Darwin, Summer 1942

As war waged across the Pacific, one relative backwater saw renewed battle as a veteran Japanese air group duelled with a rookie American unit in the skies of northern Australia. Following the devastating raid on Darwin, in the Northern Territory, on February 19th 1942, Allied commanders had realised the extreme vulnerability of that part of the Australian coast. When the Japanese invaded Timor they took possession of Koepang airfield, which was within easy striking range of Darwin and the surrounding area. With Royal Australian Air Force units hard pressed defending New Guinea, the only available unit was an American fighter group, fresh off the boat from the United States. LtCol Paul Wurtsmith’s 49th Pursuit Group was the first complete US Army Air Force to reach Australia, arriving on the 1st of February, but it was manned by very inexperienced pilots who spent their first few weeks in-country training at airfields in the south.

On the 14th of March the first contingent of the Takao Kokutai under LtCdr Goro Katsumi, with 18 G4M bombers on strength, arrived at Koepang on the island of Timor. There they joined Captain Yoshio Kamei’s 3rd Kokutai, which had already been at Koepang for several weeks with their Zeros and a handful of reconnaissance aircraft. Following the surrender of the Netherlands East Indies the Japanese began to turn their attention more fully against Australia, from where potential counterattacks might be launched. The biggest challenge was the distance between Koepang and Darwin, which was over 500 miles, most of it over open ocean – a very long way to fly, especially with battle damage. The length of the missions rivalled those conducted from Taiwan to Manila earlier in the war, and from Rabaul to Guadalcanal later in 1942.

P-40Es of the 8th PS, 49th PG at Darwin, 1942
49th PG P-40Es near Darwin

49th Pursuit Group

While the Japanese were settling in at Koepang, the 49th Pursuit Group was getting its first taste of combat. With Port Moresby at risk and no available Australian fighters, a detachment of Lt Robert Morrissey’s 7th Pursuit Squadron was sent to Horn Island, off the northern coast of Australia and 75 miles south of Moresby. 12 P-40s made the trip, but mechanical problems meant that only 9 arrived safely. The airstrip was so remote that there was no easy way to transport ground crews there, and so the pilots were given rudimentary instruction in maintaining their own aircraft. The 7th PS only had to deal with a single attack by eight 4th Kokutai bombers on the 14th of March, during which they claimed several aircraft shot down. However the primitive conditions took their toll and within days the Americans were reduced to just two airworthy P-40s.

In the aftermath of the attacks on Darwin and Broome, the 49th was ordered to move forward to plug the gap in the northern defences. On the 8th of March the 9th PS began a cross-country flight that required several hops from the rear area to Darwin, with the 7th and 8th to follow. The flights over the 2,000-mile route took several weeks, with many extended stops for weather and repairs to the P-40s. it was not until late March that the 9th arrived at Darwin, only to find that the airfield was still too badly damaged to support the squadron. They therefore moved south to Batchelor Field to take up residence there. The three squadrons gained valuable infusion of experience when 12 pilots who had survived the fall of the Indies joined the 49th. Meanwhile, Australian engineers were busy building several additional airfields along the Stuart Highway, which could be used to disperse the 49th or to act as emergency fields.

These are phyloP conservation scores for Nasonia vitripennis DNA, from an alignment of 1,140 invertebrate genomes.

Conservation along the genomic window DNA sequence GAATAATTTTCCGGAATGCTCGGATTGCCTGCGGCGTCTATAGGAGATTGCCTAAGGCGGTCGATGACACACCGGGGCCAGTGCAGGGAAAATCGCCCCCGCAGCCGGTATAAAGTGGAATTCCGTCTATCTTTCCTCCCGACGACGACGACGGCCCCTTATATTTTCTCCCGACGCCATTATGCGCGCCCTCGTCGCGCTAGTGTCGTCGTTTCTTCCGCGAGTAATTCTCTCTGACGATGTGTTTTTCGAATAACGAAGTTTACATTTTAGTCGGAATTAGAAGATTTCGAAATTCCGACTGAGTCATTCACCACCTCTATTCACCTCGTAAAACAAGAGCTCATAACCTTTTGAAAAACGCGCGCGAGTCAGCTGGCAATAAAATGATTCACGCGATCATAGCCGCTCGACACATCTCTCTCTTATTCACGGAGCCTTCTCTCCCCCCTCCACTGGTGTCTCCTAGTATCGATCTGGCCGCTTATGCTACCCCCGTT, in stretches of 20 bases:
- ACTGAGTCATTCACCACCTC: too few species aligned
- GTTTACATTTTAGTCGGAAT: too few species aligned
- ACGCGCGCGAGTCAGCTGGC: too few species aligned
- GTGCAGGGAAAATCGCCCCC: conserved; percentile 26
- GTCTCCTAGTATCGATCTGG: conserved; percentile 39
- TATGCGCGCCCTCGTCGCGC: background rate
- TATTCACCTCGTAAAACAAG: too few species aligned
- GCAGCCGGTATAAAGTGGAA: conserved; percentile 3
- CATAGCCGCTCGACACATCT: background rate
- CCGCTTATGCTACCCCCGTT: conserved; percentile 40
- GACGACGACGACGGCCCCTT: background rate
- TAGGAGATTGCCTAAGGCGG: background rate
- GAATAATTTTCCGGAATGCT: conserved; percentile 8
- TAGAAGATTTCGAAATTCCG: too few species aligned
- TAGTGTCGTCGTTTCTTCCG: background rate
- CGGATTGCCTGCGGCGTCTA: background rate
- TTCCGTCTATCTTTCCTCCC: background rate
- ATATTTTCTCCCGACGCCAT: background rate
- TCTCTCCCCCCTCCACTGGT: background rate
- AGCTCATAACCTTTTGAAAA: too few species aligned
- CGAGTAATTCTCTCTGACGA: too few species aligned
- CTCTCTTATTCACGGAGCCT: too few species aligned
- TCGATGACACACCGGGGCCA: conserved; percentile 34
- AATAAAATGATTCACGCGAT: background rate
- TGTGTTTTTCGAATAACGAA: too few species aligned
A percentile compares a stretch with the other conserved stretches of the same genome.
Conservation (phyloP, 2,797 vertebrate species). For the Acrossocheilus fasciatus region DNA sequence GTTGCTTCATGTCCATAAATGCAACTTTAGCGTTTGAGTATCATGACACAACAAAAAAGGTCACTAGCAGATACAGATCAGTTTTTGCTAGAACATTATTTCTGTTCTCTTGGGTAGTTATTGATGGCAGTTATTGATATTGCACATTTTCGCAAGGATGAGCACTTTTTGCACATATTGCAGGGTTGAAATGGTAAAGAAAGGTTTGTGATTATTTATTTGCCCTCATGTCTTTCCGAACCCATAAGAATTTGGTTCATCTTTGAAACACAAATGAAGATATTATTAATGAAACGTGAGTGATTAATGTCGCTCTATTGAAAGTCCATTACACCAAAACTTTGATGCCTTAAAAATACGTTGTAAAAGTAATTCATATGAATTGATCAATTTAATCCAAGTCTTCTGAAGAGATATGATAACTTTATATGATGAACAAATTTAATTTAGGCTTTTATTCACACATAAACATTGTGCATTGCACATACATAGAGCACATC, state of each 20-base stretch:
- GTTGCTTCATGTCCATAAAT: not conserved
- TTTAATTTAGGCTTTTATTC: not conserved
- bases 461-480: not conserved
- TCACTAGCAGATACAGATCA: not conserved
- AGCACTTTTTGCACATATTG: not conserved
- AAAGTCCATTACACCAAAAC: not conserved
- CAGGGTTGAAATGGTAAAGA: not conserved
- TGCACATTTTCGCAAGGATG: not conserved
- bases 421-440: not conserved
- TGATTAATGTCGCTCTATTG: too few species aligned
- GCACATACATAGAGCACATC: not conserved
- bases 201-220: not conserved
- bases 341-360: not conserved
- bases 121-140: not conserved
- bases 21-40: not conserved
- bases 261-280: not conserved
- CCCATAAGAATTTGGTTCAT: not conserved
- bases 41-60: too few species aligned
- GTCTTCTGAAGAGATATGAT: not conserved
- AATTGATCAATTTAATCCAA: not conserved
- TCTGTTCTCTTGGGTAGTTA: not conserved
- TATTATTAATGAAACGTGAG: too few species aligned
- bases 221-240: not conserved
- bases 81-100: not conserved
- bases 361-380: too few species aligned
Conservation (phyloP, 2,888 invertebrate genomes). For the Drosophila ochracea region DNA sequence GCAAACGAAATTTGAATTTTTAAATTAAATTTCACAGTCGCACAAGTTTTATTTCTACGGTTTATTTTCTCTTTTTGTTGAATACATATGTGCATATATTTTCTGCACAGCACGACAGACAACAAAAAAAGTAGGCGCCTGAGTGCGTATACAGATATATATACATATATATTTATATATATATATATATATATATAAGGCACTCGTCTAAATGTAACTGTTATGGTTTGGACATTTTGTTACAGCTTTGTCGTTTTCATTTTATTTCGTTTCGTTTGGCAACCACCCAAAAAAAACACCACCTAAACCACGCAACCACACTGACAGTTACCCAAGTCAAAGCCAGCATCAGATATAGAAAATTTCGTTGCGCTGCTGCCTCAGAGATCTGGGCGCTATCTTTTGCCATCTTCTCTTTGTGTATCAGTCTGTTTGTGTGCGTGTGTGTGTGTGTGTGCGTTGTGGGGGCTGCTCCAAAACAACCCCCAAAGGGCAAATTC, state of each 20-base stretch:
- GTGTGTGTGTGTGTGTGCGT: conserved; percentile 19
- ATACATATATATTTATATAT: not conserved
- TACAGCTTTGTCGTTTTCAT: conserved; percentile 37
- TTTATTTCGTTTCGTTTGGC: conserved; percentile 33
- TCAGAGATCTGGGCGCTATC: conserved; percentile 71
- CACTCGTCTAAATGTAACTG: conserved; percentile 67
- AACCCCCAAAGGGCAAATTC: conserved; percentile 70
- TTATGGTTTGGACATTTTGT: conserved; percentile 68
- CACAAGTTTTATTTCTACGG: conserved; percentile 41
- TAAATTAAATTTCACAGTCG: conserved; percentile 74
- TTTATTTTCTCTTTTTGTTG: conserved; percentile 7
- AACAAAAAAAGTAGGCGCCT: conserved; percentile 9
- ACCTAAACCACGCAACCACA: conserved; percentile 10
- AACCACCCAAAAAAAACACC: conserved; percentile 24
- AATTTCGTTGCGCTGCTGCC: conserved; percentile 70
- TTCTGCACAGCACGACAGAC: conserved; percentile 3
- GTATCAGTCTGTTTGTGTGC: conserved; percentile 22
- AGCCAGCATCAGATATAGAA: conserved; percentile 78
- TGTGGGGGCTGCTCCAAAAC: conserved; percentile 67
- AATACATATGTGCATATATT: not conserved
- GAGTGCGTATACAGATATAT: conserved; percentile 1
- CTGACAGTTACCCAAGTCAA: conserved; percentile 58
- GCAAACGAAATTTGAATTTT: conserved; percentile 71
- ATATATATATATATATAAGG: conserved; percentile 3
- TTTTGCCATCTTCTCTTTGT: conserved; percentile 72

The Takao Kokutai had been sending small groups of bombers to attack targets around Darwin without escorts throughout most of March, possible because there was no aerial opposition in the area. That began to change on the 22nd when a C5M reconnaissance aircraft was shot down by 9th PS P-40s. This occurred whilst eight G4Ms were busing bombing the town of Katherine, far inland – in fact this was the deepest penetration of Australia by the Japanese during the entire war. The Japanese were slow to learn from this loss, and six days later sent a formation of 7 unescorted bombers to strike Darwin’s airfield once more. By this time an Australian AW radar set based at Dripstone Cliffs was on the air, and this device directed P-40s of the 9th PS to intercept. The attackers were met out at sea before hitting the target, with the Americans claiming 3 bombers shot down, although only was 1 actually lost. From then on the 3rd Kokutai would be called upon to escort the bombers over Darwin.